These “Abilities-To” tend to be composites of numerous, smaller capability building blocks, of the type and level you would find in a true business capability model for your company. Once you’ve translated the higher-level “Abilities-To” into the business capability building blocks that make them up, you will see a similar one-to-many (one “Ability-To” to many capabilities) and many-to-one (many “Abilities-To” to the same capability) set of relationships highlighting both dependencies between, as well as leverage across the “Abilities-To”. This also clarifies important decisions that must be made about prioritization and sequencing of efforts. For example, while a certain pricing capability may be a building block to the “tailor pricing” “Ability-To” mentioned above, it may also potentially be common to numerous other “Abilities-To”, perhaps related to product profitability assessment, or logistics optimization flexibility.
It is critical for a leadership team to be able to work through the full range of linkages, which have been described here (and depicted in Figure One below). This exercise will enable the team to tie that which it is investing in to build (a business capability), to the actual value it expects to deliver (business outcomes).
Do The Work Up Front – Accelerate Transformation Speed
Translating business strategy into business capabilities that can expose dependencies, commonalities, and relationships across strategic themes is a challenging cross-functional, leader-led exercise, but it’s often surprisingly intuitive and eye-opening. Leadership teams that don’t take the time to do this exercise, run the risk of having well-formed strategies that ultimately translate into diffused, and often redundant efforts and investments at the execution level. This makes the path to achieving strategic objectives winding, inefficient, and slow, and it’s often difficult to recover time by throwing more money or people at it.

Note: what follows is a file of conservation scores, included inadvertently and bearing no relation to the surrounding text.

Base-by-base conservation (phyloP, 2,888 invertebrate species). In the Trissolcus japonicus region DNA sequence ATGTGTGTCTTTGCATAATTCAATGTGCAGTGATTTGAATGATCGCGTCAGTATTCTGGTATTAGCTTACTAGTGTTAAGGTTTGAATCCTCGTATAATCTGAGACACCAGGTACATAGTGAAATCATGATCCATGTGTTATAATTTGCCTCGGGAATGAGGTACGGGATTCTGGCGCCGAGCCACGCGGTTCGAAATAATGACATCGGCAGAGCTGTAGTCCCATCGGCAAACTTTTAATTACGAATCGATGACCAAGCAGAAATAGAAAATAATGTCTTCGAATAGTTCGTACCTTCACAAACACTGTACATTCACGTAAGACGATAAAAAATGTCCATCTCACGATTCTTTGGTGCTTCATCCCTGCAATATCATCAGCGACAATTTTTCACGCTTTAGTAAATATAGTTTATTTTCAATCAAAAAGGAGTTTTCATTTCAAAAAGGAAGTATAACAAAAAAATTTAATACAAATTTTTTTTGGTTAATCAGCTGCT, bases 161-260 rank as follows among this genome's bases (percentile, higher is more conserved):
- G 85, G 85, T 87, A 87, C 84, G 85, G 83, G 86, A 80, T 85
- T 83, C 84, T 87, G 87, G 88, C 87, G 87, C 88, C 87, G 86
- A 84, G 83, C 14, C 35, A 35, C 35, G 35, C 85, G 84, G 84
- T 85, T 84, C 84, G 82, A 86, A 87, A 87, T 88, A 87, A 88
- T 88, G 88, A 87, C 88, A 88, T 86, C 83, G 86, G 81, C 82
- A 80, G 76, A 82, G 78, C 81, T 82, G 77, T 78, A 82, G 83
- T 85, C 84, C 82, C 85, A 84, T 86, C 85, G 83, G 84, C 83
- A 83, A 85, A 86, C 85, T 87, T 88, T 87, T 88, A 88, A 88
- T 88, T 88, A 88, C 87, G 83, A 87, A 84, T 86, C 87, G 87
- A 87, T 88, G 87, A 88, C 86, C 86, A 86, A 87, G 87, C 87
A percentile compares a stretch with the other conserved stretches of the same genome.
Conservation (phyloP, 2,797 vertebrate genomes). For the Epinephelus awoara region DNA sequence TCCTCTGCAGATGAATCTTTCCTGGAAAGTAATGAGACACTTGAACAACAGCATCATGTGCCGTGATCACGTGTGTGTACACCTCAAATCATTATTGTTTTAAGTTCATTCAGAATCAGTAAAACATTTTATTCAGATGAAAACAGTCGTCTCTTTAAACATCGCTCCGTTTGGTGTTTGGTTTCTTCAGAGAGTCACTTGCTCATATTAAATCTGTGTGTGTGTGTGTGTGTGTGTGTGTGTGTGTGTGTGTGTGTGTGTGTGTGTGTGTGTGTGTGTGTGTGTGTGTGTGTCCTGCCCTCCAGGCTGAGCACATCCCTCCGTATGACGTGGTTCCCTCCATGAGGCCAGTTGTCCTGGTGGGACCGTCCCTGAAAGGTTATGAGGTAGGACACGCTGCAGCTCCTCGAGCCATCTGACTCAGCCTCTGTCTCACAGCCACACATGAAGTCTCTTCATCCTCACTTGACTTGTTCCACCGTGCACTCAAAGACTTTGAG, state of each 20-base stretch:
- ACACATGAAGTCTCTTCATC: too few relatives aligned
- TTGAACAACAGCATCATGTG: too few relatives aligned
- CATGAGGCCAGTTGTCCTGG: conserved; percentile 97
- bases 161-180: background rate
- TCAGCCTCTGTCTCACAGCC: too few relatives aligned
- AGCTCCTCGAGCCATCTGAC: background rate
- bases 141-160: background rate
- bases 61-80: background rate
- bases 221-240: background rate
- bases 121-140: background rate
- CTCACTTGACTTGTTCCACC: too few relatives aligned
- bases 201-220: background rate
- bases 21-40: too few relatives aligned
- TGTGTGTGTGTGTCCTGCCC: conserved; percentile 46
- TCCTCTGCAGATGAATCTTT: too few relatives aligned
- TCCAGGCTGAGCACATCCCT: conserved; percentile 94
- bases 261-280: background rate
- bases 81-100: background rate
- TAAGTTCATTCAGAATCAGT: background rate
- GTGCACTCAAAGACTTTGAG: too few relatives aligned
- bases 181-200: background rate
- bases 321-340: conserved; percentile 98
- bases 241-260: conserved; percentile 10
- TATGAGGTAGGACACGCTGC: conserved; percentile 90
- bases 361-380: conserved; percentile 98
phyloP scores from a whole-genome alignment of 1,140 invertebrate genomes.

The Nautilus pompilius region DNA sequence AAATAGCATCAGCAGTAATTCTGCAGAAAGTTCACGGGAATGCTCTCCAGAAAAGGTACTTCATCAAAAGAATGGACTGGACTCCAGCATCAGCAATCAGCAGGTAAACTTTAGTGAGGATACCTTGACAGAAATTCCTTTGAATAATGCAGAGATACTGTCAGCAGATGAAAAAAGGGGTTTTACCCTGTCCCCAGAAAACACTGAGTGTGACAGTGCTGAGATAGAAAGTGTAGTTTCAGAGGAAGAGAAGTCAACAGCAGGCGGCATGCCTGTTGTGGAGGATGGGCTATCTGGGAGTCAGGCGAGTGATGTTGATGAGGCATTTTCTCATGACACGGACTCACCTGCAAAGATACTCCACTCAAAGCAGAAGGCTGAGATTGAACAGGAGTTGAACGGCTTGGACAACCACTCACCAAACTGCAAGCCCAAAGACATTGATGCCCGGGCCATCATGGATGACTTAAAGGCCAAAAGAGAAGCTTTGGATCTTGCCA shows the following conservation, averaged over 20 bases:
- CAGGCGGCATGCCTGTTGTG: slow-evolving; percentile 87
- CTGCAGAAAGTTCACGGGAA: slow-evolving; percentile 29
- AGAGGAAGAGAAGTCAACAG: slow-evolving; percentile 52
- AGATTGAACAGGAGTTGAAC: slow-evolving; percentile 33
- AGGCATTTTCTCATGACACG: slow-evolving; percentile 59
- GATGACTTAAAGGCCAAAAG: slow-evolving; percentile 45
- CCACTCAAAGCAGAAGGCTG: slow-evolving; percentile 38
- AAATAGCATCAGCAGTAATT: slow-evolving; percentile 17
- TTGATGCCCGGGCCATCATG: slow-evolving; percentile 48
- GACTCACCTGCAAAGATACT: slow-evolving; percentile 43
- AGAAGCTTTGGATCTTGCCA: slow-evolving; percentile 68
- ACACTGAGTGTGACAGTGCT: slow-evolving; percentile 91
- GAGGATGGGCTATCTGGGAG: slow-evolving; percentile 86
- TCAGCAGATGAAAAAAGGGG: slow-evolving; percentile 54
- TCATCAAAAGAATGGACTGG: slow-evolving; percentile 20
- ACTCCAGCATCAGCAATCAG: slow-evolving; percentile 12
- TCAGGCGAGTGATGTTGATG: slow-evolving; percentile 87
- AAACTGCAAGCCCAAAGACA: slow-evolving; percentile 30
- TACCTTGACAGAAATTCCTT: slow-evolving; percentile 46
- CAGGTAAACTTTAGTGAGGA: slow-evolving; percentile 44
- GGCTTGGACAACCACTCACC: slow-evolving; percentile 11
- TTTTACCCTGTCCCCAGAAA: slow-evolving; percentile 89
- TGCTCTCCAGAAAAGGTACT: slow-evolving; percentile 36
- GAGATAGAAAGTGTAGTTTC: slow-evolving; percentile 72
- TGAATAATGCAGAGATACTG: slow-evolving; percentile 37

However, those companies with leaders that have a way (and the will) to work as a cross-functional team, beyond high-level strategies and into the concept of business capability prioritization and sequencing, will light the way to a shorter and more efficient path to their current strategic objectives. More importantly, they will also enable IT to renovate the underlying technology engine of the company, so that it will gain the agility, scalability, and speed it will need to remain competitive when markets and strategic objectives ultimately change again.
Author: Kenny Feld, Principal, The Feld Group Institute
Many of these concepts are covered in depth in The Feld Group Institute’s learning and development courses.